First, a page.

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Thursday, February 4, 2010

Continuing life as a widow...

My father passed away on the 25th of August 2009. It was the first week of Ramadhan. Alhamdulillah he was taken away peacefully in Kuala Terengganu Specialist Hospital.

Now my mother is left alone. She went through the “edah” period [4 months and 10 days] without much problem. During that period, she just stay at home. Went out a few times for some urgent matter. Her time was filled with reading Quran, religious books and having visitors (close relatives and her female friends). She has six children: Two sons and daughter in Selangor, another two daughters in Seremban and Kuantan. Only one daughter lives nearby to her (20 minutes drive) and has volunteered to stay with her.

The above scenario, is not uncommon. With the increasing life expectancy, better health care, people live longer. Women have a longer life expectancy compared to men. That is why the ageing population (especially those 85 and above) is sometimes called a population of the widowed.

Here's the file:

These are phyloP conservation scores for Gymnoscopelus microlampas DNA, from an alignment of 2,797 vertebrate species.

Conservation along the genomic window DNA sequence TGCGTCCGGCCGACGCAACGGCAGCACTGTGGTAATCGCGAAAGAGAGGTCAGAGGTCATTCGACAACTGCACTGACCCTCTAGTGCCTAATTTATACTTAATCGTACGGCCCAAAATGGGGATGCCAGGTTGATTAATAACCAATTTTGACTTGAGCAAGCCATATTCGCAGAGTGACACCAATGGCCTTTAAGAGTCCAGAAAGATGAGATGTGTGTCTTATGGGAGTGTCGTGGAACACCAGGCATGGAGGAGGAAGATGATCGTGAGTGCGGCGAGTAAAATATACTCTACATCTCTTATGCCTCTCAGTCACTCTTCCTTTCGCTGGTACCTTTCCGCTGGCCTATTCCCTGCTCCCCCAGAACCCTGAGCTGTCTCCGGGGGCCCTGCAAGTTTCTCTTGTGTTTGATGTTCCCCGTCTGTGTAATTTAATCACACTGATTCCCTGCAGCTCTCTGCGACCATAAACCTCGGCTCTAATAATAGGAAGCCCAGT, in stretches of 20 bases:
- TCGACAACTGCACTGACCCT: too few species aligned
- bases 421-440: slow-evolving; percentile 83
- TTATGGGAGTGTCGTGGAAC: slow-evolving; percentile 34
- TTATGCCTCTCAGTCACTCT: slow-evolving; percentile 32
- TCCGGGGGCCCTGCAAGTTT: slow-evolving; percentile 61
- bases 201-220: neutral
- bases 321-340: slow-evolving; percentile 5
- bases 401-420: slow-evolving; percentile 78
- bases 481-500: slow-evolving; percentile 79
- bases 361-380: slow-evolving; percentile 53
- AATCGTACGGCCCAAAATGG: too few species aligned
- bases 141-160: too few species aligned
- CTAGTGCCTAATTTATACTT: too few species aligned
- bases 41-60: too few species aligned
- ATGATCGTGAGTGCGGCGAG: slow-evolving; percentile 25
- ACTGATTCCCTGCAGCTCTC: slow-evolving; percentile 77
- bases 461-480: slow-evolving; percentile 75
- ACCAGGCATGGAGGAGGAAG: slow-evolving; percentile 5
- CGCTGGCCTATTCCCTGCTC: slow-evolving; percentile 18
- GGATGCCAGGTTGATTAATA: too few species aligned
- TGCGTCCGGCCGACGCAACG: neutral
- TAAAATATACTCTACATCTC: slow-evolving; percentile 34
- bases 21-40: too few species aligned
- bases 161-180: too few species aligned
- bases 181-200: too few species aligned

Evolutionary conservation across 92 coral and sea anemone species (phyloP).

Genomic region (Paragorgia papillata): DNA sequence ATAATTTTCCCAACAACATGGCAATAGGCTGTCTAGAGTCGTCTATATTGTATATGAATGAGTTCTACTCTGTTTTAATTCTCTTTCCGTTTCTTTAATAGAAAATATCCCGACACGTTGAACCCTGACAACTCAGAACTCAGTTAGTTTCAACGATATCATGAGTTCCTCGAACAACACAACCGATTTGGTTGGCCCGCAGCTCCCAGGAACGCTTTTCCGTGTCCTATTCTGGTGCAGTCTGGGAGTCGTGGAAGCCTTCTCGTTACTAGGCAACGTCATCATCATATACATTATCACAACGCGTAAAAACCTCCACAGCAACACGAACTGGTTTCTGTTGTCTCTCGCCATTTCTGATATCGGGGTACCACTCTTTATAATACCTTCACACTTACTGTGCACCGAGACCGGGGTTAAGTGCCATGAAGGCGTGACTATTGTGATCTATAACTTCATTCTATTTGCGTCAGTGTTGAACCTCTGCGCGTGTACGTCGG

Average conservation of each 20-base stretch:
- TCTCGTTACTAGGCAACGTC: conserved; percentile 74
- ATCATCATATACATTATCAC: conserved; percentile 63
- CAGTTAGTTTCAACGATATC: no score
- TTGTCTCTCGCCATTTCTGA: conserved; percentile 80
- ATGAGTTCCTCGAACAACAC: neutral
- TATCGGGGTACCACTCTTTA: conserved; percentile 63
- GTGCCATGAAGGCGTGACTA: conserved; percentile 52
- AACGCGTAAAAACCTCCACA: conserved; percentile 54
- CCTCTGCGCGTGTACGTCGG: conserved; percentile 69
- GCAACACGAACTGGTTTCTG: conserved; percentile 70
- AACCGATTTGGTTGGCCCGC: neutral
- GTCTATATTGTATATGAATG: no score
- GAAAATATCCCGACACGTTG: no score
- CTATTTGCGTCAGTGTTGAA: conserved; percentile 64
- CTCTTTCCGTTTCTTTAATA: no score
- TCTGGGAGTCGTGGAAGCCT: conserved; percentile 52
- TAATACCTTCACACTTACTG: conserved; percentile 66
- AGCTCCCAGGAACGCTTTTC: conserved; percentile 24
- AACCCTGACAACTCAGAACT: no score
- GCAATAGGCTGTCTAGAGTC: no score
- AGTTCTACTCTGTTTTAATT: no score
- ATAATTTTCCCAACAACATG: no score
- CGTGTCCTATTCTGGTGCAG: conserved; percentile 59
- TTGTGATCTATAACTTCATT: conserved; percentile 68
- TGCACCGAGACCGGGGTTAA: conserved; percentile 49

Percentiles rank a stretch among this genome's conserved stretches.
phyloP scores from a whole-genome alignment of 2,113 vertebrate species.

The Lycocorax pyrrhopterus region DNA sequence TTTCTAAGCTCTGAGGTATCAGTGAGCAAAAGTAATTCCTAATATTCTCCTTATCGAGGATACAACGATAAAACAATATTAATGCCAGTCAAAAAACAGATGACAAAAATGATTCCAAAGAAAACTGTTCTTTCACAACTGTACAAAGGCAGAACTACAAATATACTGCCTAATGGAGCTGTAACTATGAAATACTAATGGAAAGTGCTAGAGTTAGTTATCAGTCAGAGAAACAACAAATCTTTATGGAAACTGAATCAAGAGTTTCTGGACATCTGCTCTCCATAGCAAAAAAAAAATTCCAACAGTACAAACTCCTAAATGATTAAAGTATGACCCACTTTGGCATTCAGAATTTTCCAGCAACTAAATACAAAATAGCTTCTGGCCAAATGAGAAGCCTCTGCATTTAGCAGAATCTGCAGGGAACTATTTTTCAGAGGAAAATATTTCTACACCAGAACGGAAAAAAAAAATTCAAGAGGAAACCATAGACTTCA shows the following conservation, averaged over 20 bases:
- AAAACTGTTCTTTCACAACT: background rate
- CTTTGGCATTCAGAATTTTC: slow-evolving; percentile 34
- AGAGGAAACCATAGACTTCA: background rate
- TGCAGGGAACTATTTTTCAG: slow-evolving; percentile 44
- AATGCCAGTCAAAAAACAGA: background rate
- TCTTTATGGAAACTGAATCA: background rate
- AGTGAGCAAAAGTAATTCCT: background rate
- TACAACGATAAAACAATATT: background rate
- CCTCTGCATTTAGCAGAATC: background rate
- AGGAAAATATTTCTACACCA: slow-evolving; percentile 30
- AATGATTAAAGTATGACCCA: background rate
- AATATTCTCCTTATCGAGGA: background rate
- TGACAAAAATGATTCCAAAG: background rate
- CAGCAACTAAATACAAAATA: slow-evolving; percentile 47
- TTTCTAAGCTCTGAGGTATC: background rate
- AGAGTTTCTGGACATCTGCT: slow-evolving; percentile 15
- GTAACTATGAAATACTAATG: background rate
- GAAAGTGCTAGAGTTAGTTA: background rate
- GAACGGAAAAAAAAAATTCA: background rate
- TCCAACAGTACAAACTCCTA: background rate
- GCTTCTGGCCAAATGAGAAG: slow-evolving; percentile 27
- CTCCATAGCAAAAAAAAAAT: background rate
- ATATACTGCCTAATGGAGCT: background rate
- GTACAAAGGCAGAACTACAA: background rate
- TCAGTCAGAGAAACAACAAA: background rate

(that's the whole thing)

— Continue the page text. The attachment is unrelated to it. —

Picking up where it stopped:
The issue of continuing life as a widow is related to matters such as: whether the elderly woman has a good social support, what is her health status, what about her income to support her daily needs, is it save for her to live alone etc.

Some elderly prefer to live alone. Studies have shown that elderly do not want to be a burden to their children. Are they a burden to us?. This is the kind of scenario that we have been facing not only now but for ages. I remember a few cases, when I was working as a houseman in 1987. Parents admitted for stroke. Treated in hospital for several weeks. When stabilised,to be discharged home. The moment doctors or nurses tell the family member that patient can be discharged, a decrease in the number of visitors start to occur untill to the point of no more visitors. Visitors become uncontactable

Nobody wants to bring them home. The outcome of such situation could be: …they are taken home by a daughter (daughters are commonly taken for granted to be the carer); or nobody turn up and at last sent to the welfare home or just left in the ward.

Some elderly widow rotate to stay with their children. This kind of arrangement is good but depends on how much elderly parents can telorate their children, daughters or son in law, grandchildren and not to forget the maid. Some just stay with one particular child whom she can tolerate most.

Whatever the arrangement is, as children we must NOT FORGET that one mother can take care of ten children but ten children may not be able to take care of one mother”.

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